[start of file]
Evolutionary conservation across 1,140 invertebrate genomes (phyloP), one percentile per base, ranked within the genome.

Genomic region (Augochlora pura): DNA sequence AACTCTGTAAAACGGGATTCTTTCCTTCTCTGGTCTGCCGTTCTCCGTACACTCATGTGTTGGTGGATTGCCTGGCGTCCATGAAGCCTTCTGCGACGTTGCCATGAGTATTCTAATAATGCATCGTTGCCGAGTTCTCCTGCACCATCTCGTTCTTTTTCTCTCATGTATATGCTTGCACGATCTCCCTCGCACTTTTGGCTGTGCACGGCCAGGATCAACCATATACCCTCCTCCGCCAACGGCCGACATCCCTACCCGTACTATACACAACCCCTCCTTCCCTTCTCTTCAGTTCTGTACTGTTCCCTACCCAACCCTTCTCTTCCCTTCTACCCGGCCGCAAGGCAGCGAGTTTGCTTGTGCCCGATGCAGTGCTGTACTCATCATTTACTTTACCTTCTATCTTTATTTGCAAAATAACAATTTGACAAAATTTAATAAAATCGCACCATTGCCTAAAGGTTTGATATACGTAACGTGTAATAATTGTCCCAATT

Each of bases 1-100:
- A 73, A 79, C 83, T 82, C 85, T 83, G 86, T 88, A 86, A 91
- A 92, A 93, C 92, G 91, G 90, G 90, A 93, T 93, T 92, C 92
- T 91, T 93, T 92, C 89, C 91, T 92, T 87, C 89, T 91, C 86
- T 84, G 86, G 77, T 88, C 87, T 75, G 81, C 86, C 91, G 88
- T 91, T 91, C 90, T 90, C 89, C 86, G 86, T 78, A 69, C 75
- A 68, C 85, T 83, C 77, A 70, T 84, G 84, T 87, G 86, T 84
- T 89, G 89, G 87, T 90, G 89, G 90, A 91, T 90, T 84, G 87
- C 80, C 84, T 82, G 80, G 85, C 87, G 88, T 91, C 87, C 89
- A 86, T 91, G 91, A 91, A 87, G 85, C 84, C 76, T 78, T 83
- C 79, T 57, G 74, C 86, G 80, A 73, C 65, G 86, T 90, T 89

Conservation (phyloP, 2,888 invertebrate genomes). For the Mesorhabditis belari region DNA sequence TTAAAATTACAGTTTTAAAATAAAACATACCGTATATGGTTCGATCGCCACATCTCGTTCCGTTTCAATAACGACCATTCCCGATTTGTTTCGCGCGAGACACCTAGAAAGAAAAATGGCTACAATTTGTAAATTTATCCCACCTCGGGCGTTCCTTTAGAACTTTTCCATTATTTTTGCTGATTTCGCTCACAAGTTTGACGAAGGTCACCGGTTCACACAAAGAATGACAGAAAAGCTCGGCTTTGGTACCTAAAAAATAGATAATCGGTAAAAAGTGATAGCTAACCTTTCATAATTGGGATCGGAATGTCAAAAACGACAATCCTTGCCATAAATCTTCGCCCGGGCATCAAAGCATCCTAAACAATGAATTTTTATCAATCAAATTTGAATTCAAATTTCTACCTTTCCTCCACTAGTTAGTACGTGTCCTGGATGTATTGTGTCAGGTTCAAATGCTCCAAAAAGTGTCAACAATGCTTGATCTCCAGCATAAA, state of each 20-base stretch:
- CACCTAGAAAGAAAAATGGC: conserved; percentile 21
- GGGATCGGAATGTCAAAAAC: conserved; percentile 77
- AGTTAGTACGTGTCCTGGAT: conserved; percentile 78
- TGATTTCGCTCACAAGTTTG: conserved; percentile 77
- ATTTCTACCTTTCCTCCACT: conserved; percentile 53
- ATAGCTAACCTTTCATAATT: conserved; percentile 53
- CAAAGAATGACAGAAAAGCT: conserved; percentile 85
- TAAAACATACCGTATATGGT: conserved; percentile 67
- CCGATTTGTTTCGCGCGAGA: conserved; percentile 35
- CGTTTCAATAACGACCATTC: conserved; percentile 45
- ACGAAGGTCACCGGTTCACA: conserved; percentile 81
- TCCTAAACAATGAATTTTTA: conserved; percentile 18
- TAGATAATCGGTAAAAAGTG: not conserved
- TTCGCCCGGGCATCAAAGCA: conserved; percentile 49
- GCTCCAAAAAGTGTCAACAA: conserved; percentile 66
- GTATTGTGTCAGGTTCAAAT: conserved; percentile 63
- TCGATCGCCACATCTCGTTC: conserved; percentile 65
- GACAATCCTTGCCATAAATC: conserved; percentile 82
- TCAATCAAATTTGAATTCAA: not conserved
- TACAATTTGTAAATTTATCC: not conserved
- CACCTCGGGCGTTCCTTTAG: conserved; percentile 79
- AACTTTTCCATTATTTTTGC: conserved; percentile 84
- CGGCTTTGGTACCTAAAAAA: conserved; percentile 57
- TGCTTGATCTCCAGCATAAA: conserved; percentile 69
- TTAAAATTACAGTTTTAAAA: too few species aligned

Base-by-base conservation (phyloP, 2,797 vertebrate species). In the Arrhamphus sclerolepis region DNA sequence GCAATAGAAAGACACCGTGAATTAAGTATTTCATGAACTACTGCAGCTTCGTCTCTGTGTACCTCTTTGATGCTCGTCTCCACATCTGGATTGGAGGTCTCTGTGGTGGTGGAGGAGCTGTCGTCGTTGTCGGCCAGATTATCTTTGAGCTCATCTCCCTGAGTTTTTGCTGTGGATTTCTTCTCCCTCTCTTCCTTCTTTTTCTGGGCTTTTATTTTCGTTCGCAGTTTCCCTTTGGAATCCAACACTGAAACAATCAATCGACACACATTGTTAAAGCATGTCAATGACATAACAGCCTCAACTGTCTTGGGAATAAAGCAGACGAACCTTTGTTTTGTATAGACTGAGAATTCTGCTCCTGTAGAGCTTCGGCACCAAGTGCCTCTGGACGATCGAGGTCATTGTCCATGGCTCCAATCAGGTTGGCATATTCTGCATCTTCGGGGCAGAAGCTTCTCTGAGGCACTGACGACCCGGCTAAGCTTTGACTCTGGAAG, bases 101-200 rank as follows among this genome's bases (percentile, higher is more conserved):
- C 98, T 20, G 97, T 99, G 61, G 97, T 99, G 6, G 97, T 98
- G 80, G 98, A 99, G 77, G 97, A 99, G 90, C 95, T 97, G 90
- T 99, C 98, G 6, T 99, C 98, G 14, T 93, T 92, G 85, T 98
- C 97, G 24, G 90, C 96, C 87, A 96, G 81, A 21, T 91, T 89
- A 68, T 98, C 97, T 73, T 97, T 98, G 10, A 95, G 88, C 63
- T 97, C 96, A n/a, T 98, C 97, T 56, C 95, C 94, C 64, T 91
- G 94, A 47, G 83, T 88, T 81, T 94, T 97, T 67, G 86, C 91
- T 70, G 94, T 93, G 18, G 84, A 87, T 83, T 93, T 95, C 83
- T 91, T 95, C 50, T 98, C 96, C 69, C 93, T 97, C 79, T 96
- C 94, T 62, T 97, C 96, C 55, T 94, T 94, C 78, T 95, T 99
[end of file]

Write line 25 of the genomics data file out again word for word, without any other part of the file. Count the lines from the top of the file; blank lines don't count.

- ACGAAGGTCACCGGTTCACA: conserved; percentile 81